Friday night I closed my eyes as I laid awake in bed, and I thanked God for failed batteries and infected hands. It may seem like an unusual prayer, but it was heartfelt nonetheless and my soul was comforted.
Though it was late, my head was full of questions. On short notice I had flown to the capital due to blood labs that had raised some red flags. Further investigation was needed. In just a span of 48 hours things changed very rapidly. I had been at home with my family, and now I found myself alone in a guest room having just received results from a third round of labs.
The short of it is that the latest results have also raised questions and though perhaps some progress has been made, diagnosis still lays behind more tests. More doctors appointments.
So what does all of this have to do with failed batteries and infected hands?
In September our family had loaded up our car to begin the day’s drive up to the capital, primarily to sort some residency paperwork that needed done. As we began or trip, our car began to have problems. Several times I depended on the kindness of strangers to push the car for me while I popped the clutch to start the car. In one small village the battery finally had had enough, and as I slowed for a speed bump, it refused to go any further. The engine stalled and refused to start again.
Thankfully, in that village there was a brand new battery waiting to be put to use… and put to the test. My alternator was fried, and we needed that battery to get us the remaining 150 miles or so. At slow speeds I knew the engine was in danger of stalling as it had been before. Now, you might know that there is a world famous rally race named the Dakar in honor of Senegal’s capital. Actually driving in Dakar on the other hand is quite the opposite of a race. Nearly every one of those 150 miles I wondered how I would make it through the last few miles of stop and go traffic through market streets.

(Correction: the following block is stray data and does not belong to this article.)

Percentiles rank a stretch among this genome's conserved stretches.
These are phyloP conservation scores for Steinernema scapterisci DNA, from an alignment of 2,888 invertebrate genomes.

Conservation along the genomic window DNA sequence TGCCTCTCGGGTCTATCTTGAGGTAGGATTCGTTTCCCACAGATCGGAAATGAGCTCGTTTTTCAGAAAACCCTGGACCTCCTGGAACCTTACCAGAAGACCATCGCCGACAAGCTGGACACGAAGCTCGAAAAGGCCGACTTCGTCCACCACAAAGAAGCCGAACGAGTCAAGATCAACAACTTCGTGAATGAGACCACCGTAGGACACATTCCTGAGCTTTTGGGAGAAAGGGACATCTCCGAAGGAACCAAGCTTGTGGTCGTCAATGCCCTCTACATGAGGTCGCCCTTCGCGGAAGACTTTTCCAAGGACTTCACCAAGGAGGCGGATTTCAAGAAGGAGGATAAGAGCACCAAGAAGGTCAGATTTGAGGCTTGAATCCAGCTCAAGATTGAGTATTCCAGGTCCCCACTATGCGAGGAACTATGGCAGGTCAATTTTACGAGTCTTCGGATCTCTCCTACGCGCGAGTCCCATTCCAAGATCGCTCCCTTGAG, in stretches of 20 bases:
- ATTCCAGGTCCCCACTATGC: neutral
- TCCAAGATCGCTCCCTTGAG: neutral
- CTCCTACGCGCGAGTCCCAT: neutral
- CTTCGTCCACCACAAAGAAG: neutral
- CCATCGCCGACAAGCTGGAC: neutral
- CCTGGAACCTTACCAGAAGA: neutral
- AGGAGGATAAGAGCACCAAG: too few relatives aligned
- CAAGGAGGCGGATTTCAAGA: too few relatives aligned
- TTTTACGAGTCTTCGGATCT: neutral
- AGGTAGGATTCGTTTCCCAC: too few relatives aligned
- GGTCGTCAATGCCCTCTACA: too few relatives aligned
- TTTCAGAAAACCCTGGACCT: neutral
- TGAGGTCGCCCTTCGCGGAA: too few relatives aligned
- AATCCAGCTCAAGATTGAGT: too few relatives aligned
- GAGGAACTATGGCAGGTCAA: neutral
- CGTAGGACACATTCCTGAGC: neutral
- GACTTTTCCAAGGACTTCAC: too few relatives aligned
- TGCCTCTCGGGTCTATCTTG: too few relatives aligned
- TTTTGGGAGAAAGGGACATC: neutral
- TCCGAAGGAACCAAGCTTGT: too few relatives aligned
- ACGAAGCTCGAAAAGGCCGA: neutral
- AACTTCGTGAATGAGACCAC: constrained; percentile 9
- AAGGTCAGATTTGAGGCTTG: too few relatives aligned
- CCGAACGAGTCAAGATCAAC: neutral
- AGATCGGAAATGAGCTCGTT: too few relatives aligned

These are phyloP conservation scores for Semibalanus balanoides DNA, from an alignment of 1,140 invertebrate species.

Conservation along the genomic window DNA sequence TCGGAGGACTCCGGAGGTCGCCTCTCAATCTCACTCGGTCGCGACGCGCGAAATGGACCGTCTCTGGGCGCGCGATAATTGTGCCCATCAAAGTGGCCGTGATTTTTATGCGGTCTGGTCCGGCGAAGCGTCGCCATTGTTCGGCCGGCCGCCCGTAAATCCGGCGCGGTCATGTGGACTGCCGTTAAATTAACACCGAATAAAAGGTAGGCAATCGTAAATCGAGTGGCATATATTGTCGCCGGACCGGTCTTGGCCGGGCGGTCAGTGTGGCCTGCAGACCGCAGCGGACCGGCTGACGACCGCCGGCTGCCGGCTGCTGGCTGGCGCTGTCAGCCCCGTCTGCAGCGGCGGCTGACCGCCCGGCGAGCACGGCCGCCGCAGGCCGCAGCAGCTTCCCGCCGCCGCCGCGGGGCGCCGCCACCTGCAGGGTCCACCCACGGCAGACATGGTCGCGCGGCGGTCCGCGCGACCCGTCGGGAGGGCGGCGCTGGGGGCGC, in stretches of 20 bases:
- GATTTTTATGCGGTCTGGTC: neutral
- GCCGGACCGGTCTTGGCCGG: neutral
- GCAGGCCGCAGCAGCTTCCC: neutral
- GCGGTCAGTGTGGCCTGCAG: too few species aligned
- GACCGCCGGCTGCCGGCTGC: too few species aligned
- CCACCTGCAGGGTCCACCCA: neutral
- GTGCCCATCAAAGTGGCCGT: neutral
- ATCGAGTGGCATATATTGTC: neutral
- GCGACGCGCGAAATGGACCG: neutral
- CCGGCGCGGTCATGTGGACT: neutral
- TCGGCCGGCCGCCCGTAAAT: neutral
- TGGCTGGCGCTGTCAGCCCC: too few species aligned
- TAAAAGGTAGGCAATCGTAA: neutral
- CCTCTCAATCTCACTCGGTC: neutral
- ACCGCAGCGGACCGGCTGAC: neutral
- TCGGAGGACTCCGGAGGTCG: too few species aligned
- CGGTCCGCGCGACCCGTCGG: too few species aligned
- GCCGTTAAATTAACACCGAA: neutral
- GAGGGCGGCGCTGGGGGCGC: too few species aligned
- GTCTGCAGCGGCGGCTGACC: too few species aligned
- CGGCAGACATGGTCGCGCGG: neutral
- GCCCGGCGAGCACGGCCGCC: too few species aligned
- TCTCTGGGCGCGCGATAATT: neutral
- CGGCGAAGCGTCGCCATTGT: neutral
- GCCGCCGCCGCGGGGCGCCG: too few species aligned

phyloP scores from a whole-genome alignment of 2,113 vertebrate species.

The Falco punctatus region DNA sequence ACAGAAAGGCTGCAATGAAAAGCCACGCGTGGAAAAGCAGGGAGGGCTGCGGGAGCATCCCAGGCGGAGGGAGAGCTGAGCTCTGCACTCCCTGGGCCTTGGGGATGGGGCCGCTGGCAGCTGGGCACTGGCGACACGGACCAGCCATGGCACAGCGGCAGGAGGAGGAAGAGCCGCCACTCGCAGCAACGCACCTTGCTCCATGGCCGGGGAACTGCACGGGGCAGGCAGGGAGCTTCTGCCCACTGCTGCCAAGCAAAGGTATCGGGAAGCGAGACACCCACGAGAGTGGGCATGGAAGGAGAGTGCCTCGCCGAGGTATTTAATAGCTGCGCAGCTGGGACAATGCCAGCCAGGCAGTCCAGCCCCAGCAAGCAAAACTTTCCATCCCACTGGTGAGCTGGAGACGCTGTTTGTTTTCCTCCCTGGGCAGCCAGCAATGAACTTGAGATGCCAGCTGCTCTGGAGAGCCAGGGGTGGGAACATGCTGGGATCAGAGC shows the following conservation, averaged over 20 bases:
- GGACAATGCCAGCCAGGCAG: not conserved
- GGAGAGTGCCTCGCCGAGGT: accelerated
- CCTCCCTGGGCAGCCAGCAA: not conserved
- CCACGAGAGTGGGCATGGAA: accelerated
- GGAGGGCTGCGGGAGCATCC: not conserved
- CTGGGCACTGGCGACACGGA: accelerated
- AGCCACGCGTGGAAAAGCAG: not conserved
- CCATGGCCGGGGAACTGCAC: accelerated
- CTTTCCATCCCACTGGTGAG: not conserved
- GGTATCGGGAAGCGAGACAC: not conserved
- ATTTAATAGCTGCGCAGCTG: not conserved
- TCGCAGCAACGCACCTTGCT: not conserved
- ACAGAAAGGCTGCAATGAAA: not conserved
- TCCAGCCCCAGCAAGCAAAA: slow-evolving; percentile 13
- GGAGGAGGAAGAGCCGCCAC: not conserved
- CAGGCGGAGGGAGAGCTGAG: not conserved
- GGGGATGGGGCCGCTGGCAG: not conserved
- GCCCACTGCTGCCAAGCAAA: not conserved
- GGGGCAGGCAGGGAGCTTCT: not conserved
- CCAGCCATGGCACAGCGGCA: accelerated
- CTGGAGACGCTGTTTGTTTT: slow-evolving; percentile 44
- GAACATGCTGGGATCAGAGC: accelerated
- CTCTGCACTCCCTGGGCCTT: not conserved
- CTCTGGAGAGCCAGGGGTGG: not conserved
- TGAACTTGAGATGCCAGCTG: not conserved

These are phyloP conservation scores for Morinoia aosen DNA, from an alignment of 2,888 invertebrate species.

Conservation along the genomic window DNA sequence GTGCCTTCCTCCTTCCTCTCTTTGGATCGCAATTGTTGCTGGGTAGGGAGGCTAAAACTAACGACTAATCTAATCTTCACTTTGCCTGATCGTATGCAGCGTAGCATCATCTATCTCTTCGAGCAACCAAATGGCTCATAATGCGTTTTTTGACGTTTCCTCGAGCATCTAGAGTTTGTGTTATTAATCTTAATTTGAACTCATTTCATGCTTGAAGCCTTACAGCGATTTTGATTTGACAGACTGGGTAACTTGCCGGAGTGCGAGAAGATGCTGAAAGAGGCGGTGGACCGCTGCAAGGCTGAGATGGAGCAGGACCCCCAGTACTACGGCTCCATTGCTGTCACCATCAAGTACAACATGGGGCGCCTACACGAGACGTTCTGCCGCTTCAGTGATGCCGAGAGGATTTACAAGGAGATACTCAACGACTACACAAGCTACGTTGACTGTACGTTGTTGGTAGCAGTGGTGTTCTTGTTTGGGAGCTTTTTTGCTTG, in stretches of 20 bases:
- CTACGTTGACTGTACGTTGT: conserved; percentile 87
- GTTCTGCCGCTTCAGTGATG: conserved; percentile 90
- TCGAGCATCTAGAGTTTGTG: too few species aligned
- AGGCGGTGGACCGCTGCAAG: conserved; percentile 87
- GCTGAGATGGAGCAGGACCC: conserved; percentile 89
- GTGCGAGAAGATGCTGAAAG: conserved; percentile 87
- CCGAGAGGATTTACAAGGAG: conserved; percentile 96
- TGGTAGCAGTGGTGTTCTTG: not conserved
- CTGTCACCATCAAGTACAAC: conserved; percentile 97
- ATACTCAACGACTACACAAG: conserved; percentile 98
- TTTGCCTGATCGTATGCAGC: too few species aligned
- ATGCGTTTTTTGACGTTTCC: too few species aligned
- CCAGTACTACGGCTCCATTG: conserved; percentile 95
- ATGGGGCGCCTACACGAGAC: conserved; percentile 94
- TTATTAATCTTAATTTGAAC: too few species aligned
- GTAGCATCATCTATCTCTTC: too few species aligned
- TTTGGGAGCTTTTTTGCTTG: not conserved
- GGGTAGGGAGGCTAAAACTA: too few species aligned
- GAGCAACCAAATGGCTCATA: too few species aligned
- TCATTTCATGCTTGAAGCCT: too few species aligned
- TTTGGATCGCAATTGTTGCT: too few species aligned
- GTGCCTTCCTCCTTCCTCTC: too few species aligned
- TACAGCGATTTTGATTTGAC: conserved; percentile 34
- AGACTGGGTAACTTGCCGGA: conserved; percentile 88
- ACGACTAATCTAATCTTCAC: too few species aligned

Without incident I made it to our mission guest house. Out of curiosity I tried starting the car one last time after parking it. Nothing. Not a single sound or sign of life.
As you may know, that trip turned out to be longer than planned. After we arrived infection began to ravage my right hand and began to spread up my arm. During that time, God reminded me of how gracious he had been to me on my road trip with that failed car battery. My car could have stalled out hopelessly far from a replacement battery. My car could have failed me on a busy market street, or far from my final destination.
Yet each step of the way, though I encountered problems, God had set the boundaries and only allowed those problems to go so far. Each time, at the edge of the boundary there was grace waiting. There was God showing himself faithful.
The same proved to be true with my hand. Oh there were problems and there was pain, but the fact that I still have two hands is evidence to the grace that was waiting at the boundaries of those problems and pains. God had set the limits, and though all of it was far beyond myself, it was never too much for Him as he held me through it.
Friday night God reminded me of his faithfulness through failed batteries and an infected hand. He reminded me of how it is he who sets the boundaries, and how it is he that provides the grace.
I don’t know the specifics of what lies before me as I await more tests and doctors appointments. I do know however that there is grace sufficient waiting for me there.